How I deal with a customer’s critical comments with my development team


We are programmed to think criticism means failure

I’ve been running with teams of creative people all my life. As a games dude I have done some really cool things in my career . Making digital stuff is brilliant and getting paid to do it is even better.

But it’s not all been sweetness and light. There have of course been bad days too. Moments when my customer vents badly. He doesn’t like what he has been delivered and he is not afraid to say it.

You’d have thought that was bad enough… But this situation gets worse. Back to the office a debrief of the expectant developers can quickly turn toxic. Wow that’s when the bitching really starts!

Recognise this? Let me tell you how I go about defusing the debriefing.

Everyone has an opinion

In my career in video games I’ve had the pleasure to work with heaps of producers. Granted I’ve had a few that weren’t completely on the same page, but on the whole they were all “experts” in their field i.e. they had an opinion based on their experiences as a consumer.

Back at the rock-face my teams have also just as much experience. When working with a tight group it seems that human nature grants that it is OK to criticize team mate’s work. It seems that there is an unwritten rule that working directly on a product gives the developer a right to be able to comment on it.  

What seems odd however, is when a third party engages it is some how seen as wrong and emotions can quickly run high.

Telling the truth can be hard

While delivering a critique is a skill not all producers have, product based opinions from any third party are valid. In fact I would say they are more valid than the folks working at the rock face. Working so close sometimes you can become “issue blind”. It takes nerves of steel to face down a group of adamant and opinionated devs I can tell you.

My defusion is to reference our mutual upbringing and our fears of failing.

I think that this particular fear of failing is one that has been bred from school. At school when negative feedback was given the assumption was you have FAILED.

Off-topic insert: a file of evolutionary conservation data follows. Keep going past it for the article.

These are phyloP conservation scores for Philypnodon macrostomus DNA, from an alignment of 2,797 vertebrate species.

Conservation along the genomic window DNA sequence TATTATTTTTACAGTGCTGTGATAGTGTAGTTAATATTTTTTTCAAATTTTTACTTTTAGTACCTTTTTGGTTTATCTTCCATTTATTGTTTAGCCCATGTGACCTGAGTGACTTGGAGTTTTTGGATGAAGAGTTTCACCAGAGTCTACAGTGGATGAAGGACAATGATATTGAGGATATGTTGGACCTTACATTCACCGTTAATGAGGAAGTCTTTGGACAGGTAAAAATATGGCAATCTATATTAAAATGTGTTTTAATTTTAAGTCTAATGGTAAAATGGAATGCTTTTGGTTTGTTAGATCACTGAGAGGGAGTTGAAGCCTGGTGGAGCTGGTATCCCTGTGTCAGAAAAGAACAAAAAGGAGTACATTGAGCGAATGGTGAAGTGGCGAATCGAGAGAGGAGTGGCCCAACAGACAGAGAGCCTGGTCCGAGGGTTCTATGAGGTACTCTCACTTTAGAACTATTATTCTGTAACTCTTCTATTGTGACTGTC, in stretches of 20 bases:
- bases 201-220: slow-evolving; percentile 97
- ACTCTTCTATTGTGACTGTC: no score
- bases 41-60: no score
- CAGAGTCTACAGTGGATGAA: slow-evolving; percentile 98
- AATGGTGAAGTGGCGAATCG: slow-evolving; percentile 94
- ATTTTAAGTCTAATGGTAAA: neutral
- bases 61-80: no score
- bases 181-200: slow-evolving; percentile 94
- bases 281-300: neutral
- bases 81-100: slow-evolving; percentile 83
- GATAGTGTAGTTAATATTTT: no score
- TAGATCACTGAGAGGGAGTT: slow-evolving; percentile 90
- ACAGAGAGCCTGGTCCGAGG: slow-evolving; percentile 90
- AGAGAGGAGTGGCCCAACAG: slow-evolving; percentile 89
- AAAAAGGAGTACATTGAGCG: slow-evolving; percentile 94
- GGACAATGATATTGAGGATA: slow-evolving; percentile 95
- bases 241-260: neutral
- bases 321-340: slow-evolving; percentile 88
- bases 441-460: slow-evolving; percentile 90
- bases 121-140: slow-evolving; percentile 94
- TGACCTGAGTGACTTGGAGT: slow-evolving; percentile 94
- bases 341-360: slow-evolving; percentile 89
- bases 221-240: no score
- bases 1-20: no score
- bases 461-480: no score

Now I know school wasn’t everyone’s cup of tea. Its rules and regulations obviously rankled some. I think that this occurs because schools are set up to get the students to think not for themselves but to replicate how the teacher thinks. The teacher is a actually PAID (indirectly) by the student to point out what they have done wrong. In other words the student is there to acquire what they are doing wrong at their cost.

However when the student enters the world of innovative development people think that the tables are turned. It’s assumed that as a developer you are now the ones being PAID to teach and the customers there to learn. In other words the presumption that teacher-student relationship is considered to be reversed.

However, in actual fact it is NOT reversed… as developers of innovative stuff we are all still learning, the difference is that we are being PAID to do so.

As developers of cool stuff we need to process feedback as an opportunity to see the perceptions of our innovative products in the real world. In short we should learn a little bit from each failure.

Never complain when someone gives you their opinion, ditch the emotion and suck it up!

PintofBeerWe then take go out for a pint down the pub because we all know that its not clever works that solve an issue, it’s a drink with your mates.




I hope you find this article interesting, check out my ebook,  Innovation Muscle. Its a short sharp read as to how you and your team can innovate fresh powerful ideas. Using these processes you will be able to create ideas that punch above their weight.

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Anyone purchasing the book will receive not one, but TWO FREE mini e-books that are supplied directly as PDF files to your inbox. These can be distributed to you team when starting a new project or used simply to sanity check your existing processes.



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